The latest, lawless migrant caravan hurtling from Honduras to our southern border is as organic as AstroTurf.
The Central American trespassers now number between 2,500 and 4,000. Two weeks ago, slickly designed flyers disseminated on social media beckoned them to sign up for the latest journey and meet at a bus stop in San Pedro Sula. That village is caravan ground zero, where Honduras' destabilizing Libre Party and its former top legislator-turned-agitator Bartolo Fuentes, have brazenly spearheaded past caravan organizing campaigns since President Donald Trump took office.
On Monday, the throngs reached the Mexico-Guatemala border, where mobs of mostly young men threw rocks and sticks at police – while sympathetic international "journalists" selectively captured and curated tired women and crying children on the trek with state-of-the-art cameras and livestreams.
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Make no mistake: These are not desperate people suddenly seeking refuge from violence and harm. They are low-wage workers, pew-fillers and future ethnic-bloc voters being exploited by Big Business, the Vatican and the Democratic Party.
Pueblo Sin Fronteras may be the most recognizable name behind the caravans, but global Catholic elites play a central role in the coordination of this transnational human smuggling racket. Trump-bashing, American sovereignty-trashing Pope Francis donated $500,000 nine months ago from his Peter's Pence fund to assist illegal-immigrant caravan participants. The subsidies cover "27 projects in 16 dioceses and Mexican religious congregations" for "housing, food and basic necessities," as well as "migrant" assistance programs "run by seven dioceses and three religious congregations: the Scalabrinians, the Sacred Hearts of Jesus and Mary and the Hermanas Josefinas," according to the Catholic News Service.
As I have reported on my investigations in "Open Borders Inc.," the Catholic "Underground Railroad" of migrant safe houses that extend across Central America, through Mexico, and up to and into the U.S. is a well-oiled machine. The United Nations' International Organization for Migration in Mexico has guaranteed supplies of medicine, hygiene products, construction materials, as well as therapy services and legal training, for caravan marchers who are housed at the Hermanos en el Camino shelter, along with the Catholic-run Hogar de la Misericordia shelter and Jesus el Buen Pastor del Pobre y el Migrante shelter. Funding comes not just from Catholic parishioners, but also U.S. tax dollars. The La 72 shelter in Tenosique is run by Franciscans. The El Caminante shelter in Palenque is overseen by Catholic nuns. The Scalabrinians operate Casa del Migrante in Tijuana and have managed an entire shelter ministry network since 1999.
On the southern border of Mexico in Chiapas, the city of Tapachula is the first entry point for Central Americans headed to the U.S. There, the Fray Matias de Cordova Human Rights Center provides "comprehensive support" to illegal immigrant travelers including legal consultations, monitoring of detention centers and "online resources, art and social activities, job training, and basic social services." The group has received nearly $200,000 from the liberal MacArthur Foundation.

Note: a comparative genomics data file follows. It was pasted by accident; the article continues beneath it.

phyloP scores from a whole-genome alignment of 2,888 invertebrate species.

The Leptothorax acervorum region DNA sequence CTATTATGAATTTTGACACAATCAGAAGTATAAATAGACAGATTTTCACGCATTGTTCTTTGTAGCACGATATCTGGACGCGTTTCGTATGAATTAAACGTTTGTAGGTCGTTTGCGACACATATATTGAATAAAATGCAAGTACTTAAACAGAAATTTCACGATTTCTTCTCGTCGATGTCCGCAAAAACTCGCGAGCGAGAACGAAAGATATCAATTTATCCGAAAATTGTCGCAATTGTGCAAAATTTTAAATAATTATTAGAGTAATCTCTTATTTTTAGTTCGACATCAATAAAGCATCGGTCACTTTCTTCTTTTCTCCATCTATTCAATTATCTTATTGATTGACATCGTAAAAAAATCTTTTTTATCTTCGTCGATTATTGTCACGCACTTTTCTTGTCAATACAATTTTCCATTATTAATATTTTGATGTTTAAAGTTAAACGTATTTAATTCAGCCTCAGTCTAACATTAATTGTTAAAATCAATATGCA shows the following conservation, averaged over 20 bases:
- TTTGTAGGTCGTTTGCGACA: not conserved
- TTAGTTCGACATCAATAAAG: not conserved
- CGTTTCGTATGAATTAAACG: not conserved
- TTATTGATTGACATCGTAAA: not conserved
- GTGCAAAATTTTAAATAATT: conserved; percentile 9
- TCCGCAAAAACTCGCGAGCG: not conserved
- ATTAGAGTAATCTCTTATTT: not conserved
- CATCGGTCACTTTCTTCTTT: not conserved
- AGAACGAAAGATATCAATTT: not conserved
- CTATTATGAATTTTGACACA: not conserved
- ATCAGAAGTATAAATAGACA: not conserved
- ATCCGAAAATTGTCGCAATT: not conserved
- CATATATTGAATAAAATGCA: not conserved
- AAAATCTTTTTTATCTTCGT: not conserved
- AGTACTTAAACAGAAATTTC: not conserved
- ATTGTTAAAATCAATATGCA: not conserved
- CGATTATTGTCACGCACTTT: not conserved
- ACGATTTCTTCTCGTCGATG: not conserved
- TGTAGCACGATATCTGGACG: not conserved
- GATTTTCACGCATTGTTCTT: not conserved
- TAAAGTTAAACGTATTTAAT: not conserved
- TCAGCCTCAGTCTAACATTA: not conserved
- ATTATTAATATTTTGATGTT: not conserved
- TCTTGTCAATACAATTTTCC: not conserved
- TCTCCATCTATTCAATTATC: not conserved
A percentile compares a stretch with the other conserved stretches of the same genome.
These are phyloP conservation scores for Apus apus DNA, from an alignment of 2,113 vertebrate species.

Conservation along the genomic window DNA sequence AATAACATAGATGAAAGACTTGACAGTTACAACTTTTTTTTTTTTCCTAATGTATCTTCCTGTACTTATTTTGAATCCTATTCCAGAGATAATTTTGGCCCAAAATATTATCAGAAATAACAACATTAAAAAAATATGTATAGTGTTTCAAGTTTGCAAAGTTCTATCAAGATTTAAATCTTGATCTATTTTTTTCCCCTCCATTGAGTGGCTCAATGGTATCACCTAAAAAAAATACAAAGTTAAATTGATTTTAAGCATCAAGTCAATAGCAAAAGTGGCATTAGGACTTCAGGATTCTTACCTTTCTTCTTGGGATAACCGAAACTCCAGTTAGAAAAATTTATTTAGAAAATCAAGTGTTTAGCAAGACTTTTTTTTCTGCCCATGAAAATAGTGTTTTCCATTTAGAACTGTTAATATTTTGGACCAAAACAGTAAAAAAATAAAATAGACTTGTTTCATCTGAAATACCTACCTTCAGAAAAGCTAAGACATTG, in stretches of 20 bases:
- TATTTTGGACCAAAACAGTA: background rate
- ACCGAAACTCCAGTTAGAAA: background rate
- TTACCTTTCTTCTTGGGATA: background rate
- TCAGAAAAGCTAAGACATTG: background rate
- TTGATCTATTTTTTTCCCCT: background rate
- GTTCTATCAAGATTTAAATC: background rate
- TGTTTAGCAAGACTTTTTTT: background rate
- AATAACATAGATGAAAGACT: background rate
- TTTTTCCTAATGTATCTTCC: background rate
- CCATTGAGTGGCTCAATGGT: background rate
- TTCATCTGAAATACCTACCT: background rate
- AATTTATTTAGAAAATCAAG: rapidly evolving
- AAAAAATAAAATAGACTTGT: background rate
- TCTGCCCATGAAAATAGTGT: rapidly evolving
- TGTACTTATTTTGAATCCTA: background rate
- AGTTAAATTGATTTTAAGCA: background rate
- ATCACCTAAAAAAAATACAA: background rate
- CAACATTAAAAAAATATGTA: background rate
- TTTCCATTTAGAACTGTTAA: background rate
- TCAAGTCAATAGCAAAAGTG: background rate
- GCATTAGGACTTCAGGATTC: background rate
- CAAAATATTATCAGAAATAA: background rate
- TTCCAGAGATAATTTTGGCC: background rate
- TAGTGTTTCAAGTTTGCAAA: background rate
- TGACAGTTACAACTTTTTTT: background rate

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Also in Tapachula, the Jesuit Refugee Service opens its churches and pastoral centers to provide shelter, monetary aid, voluntary aid and emergency assistance. Its team of lawyers, psychologists, social workers and Jesuit clergy spread from Tapachula to Comalapa and Mexico City. JRS staff served as sherpas for the 2018 caravan marchers and liaisons with the U.N. High Commission for Refugees.
Jaime Calderon Calderon, the Catholic bishop of Tapachula, Mexico, immediately pledged aid this month to the newest waves of border-jumpers and river-crossers, openly acknowledging that he received a heads-up from other bishops in the Northern Triangle (Guatemala, Honduras and El Salvador). But while Calderon and the bishops blame "violence" for the most recent invasion, homicide rates have either fluctuated or fallen significantly in Guatemala, Honduras and El Salvador since Barack Obama's executive amnesty programs (DACA and DAPA) were announced in 2012.
Migrants themselves refute the "fleeing violence" narrative: An International Organization for Migration poll of more than 3,200 Guatemalan households in 2016, highlighted by the Center for Immigration Studies' Kausha Luna, reported that 91% of migrants surveyed had moved to the U.S. for economic reasons (jobs, homes, income boosts) – while only 0.3% blamed violence, 0.2% cited extortion and 0.2% attributed their decision to gangs.
It's all about the dinero. Central American workers, legal and illegal, sent back nearly $20 billion in remittances to their home countries in 2018, a tidy sum of which will end up back in Catholic collection plates. Remittances sent to El Salvador are now equal to 20% of its GDP; Guatemala, 11%; and Honduras, 18.8%. Meanwhile, the percentage of the population of Guatemala now living in the U.S. is close to 7%; for El Salvador, the percentage now stands at 22%; and for Honduras, we now have absorbed 9.2% of their people.
This is a deliberately orchestrated, relentlessly executed, slow-motion criminal invasion. If my fellow Catholics continue to aid and abet these illegal immigrant gravy trains without consequences, American sovereignty doesn't have a prayer.